Federal Government Announces Extension of EI Sickness Benefits to 26 weeks

HEL Blog post
Published On: November 28, 2022Categories: Blog, Employers

Many employers and employees are not aware that our Employment Insurance system offers a form of short-term disability benefit for EI covered employees, other than those with access to a comparable private Short Term Disability insurance coverage with their employer. The Federal Government has surprised employers by announcing that it is permanently extending the number of weeks of sickness benefits from 15 weeks to 26 weeks. The extra weeks will be available for new EI sick (disability) claims established on or after December 18, 2022.

To be eligible for EI sickness benefits, claimants must show that:

  • They are unable to work for medical reasons. They must have a medical certificate signed by a medical practitioner when they apply;
  • Their regular weekly earnings from work have decreased by more than 40% for at least one week (known as the “waiting” or “qualifying” period);
  • They have accumulated at least 600 insured hours of work in the 52 weeks before the start of their claim or since the start of their last claim, whichever is shorter; and
  • If it were not for their medical condition, they would otherwise be available for work.

EI sickness benefits are paid at the same rate as regular unemployment benefits: 55% of the claimant’s average weekly insurable earnings up to a maximum entitlement amount, which is $638 per week for 2022.

Employers who offer a 15 week Short Term Disability (STD) plan comparable or better than EI enjoy a modest reduction in their EI premiums to reflect the fact that their employees do not claim EI sick benefit. This is known as the Premium Reduction Program (PRP). No immediate changes to the PRP have been announced but employers should expect that changes will be coming to the PRP regime in the future given the extension of EI sick benefits.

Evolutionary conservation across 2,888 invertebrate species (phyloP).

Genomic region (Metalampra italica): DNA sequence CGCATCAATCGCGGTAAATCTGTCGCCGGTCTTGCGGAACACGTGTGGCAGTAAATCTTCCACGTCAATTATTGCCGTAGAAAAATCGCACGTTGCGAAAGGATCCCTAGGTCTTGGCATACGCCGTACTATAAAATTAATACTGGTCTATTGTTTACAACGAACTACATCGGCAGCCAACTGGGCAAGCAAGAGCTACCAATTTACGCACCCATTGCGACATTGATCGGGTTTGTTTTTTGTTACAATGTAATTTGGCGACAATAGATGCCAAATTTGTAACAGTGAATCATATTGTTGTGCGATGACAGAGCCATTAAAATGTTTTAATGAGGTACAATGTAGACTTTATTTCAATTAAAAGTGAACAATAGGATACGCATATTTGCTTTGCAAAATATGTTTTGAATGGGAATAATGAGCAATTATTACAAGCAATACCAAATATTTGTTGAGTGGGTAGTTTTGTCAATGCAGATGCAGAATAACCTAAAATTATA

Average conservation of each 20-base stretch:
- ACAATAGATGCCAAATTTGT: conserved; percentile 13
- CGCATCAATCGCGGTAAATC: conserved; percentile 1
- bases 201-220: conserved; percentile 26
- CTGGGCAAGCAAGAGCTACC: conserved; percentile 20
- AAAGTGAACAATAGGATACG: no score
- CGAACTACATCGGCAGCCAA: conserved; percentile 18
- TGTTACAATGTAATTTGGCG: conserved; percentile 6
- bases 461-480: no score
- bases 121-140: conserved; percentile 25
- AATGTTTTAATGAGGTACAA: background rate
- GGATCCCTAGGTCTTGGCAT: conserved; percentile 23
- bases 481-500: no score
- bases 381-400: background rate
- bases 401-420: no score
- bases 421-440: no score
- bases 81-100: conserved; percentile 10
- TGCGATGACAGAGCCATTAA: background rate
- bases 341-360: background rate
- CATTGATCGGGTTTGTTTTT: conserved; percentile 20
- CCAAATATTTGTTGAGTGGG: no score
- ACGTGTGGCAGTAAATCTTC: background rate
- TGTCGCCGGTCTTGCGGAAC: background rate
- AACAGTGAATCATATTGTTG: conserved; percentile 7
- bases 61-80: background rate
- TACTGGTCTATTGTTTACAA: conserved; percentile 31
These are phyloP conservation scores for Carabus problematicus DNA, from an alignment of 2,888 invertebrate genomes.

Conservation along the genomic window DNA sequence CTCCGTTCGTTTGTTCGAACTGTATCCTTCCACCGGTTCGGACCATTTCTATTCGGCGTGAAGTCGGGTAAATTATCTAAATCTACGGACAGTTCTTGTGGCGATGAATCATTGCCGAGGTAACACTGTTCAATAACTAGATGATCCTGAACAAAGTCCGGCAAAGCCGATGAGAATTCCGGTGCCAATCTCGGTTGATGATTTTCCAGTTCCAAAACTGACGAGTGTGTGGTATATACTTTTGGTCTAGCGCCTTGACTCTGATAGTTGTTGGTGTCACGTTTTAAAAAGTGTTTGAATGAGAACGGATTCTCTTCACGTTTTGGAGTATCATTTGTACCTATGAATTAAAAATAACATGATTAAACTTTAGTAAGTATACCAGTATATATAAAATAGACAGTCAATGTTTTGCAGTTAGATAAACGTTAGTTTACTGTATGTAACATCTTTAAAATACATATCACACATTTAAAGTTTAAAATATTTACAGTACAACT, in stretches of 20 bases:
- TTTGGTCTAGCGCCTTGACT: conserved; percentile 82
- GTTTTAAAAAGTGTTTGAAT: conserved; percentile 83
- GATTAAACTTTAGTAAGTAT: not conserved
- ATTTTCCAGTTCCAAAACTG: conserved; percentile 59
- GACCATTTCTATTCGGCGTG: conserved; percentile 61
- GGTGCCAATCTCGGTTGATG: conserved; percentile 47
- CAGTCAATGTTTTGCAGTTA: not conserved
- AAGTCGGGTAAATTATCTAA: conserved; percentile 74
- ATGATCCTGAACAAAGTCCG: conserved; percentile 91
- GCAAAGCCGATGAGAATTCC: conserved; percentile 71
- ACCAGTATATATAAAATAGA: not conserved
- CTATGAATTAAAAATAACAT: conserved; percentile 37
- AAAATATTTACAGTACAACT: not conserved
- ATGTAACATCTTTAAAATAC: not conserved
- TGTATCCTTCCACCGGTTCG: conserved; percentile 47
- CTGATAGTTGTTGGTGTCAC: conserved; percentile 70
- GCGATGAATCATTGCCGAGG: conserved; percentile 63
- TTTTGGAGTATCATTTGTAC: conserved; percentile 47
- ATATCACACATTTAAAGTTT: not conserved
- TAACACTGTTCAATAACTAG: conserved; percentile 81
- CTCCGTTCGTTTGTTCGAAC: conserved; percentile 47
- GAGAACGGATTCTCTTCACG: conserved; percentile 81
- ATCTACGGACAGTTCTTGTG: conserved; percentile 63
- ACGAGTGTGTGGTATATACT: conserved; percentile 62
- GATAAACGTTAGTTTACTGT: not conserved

The cost of the existing 15 week EI sickness benefit has formed a growing portion of the total cost of EI benefits, which is shared between employers and employees. Adding another 11 weeks will likely drive up those costs by 30% or more, thus affecting EI premiums paid by both employees and employers. This will also create an incentive for the majority of employers with no STD coverage to either cancel any Long Term Disability coverage they currently pay for altogether or change the waiting period from the traditional 16 weeks to 27 weeks to dovetail with the extension of EI benefits. The situation is further complicated by the reality that many employers have set up their LTD plans so that employees pay all LTD premiums and thus are able to receive LTD premiums tax free. In this common scenario, employers are not directly financially motivated to review the LTD coverage they have arranged.

For employers offering STD coverage, they will likely need to review the duration of such benefits and consider aligning them to the new 26 weeks of EI sick benefit.

There will almost certainly be reactions to this announcement from the disability insurance industry, employers and employee groups, including unions. Expect to see the following changes in terms of coverage offered by disability insurers:

  1. extensions in waiting or qualifying periods for LTD;
  2. extensions in the duration of STD benefits to match EI; and
  3. new clauses making the extra 11 weeks of EI sick benefit deductible from any LTD benefits which continue to start at 16 weeks of disability.

The Federal Government also extended the maximum length of unpaid medical leave available to federally regulated private-sector workers is also being extended from 17 to 27 weeks, starting on the same date. This extension ensures that those employees will be able to claim for the full entitlement of sickness benefits, if they meet the requirements.

If you want more information on this topic, you can contact us at:

Geoffrey Howard:       ghoward@howardlaw.ca

604 424-9686

Sebastian Chern:         schern@howardlaw.ca

604 424-9688